Simon-Kucher & Partners, a global strategy and marketing consulting firm, today released the North American results from its Global Open Banking Study. The study gathers insights to determine the potential for open banking to create new streams of revenues and compelling customer value propositions for US and Canadian banks.
Open banking, where we are able to share bank resources such as data, capabilities or processes with third parties including Fintech firms, technology providers and other institutions through an Application Programming Interface (API), has the potential to transform the bank’s revenue model.
“Our research shows a willingness-to-pay from both bank customers and third parties alike,” said David Chung, a Partner at Simon-Kucher & Partners. “There is also a lot of excitement around the potential for open APIs to enhance current bank offerings with innovative features such as alternative payments methods, more accurate credit assessments and new lending products that can ignite revenue growth at banks.”
The survey offers guidelines to help banks navigate open banking. It includes insights on the bank customer’s preferences and willingness-to-pay for open banking features, and also identifies the preferences and challenges encountered by third parties including Fintech, non-Fintech technology providers and API management platform, when adopting bank APIs.
Some highlights of the research include:
Bank Customers want more High-Touch Services
- When asked to identify what was missing from their current bank’s product and service offerings, almost half of bank customers (44 percent of respondents) said they would like more personalization, convenience and a dedicated contact person at the bank. In another words, high-touch service features that can be supported by open banking
- A smaller percentage of customers felt that their banks were missing financial education and planning advice services (10 percent of responses) and speed of service (eight percent of responses)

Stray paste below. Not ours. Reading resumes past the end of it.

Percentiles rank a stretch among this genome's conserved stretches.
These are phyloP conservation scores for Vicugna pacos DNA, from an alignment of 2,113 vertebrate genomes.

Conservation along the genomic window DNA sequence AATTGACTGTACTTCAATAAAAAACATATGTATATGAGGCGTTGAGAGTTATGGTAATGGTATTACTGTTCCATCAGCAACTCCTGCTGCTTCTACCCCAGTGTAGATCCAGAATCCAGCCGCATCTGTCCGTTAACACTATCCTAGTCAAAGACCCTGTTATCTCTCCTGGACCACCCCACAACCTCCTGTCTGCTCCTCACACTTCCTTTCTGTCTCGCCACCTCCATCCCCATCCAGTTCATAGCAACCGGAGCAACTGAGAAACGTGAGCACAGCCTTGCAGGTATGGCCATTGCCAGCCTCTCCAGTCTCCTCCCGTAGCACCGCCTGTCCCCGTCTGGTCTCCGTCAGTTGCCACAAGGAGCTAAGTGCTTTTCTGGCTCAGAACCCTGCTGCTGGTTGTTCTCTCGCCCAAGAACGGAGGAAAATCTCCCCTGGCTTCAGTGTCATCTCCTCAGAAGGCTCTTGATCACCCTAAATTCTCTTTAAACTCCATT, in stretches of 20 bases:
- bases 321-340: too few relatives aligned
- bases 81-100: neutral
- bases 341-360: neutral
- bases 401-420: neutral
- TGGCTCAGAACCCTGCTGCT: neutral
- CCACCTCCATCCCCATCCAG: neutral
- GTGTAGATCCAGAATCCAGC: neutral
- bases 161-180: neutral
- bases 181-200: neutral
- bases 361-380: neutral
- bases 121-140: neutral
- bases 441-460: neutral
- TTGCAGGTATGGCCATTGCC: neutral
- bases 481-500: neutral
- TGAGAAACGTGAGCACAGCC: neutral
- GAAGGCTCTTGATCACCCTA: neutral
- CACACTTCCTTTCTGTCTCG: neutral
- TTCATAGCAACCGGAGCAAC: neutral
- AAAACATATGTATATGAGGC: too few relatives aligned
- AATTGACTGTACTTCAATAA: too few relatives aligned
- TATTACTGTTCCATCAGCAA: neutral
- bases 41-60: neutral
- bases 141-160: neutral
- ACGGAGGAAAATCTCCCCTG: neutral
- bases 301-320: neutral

Bank Customers have a Willingness-to-Pay for Certain Open-Banking Features
- Bank customers were most willing-to-pay for instant online account opening, pre-filled forms, access to credit scores, instant online loan approvals, and a consolidated view of their financial situation
Bank Customers have a Strong Negative Perception of Open Banking, Data-Sharing
- An overwhelming majority or 75 percent of bank customers said they are unlikely or very unlikely to allow their banks to share their account information, transaction history, funds overview and other data with third parties
- The term open banking tended to scare off US and Canadian bank customers. When told they were using a product or service where the bank allows a third party to access its database in order to provide the feature, more than one-third (39 percent) of customers said they would re-think their feature selections
- While the term open banking scares off bank customers in North America, it triggers a willingness-to-pay in Europe
Stability and Scalability Issues Challenge Third Party Developers
- When asked to identify the challenges they encounter when adopting bank’s open API interfaces, third party developers’ responses centered on issues of scalability and stability. For example, 40 percent of responses identified challenges related to the instability, low scalability and unreliability of bank APIs
Third Parties Partners Use APIs for Payment Purposes, Enhance Offerings
- Third parties use APIs primarily for payment purposes (40 percent) and to enhance or enlarge their product or service offering (38 percent)
- Third parties most highly valued APIs that provide end-client transaction history and account information, and APIs that enable payment initiation
Third Parties Partners Show a Strong Willingness-to-Pay for Certain APIs Features
- Third party partners considered the following features to be essential and they are willing to pay for them:
- Explanations of API attributes (56 percent of respondents)
- Sandbox (52 percent of respondents)
- Support for advanced application certification (52 percent of respondents)
Open banking is still evolving, and how a bank chooses to respond to this disruptive force will determine if they remain competitive and thrive in the future. The actions taken today will shape the extent they can fully-capitalize on open-banking’s potential to grow revenues, deliver seamless, engaging customer experiences, and position their institutions for the future.
Full research results are available on request.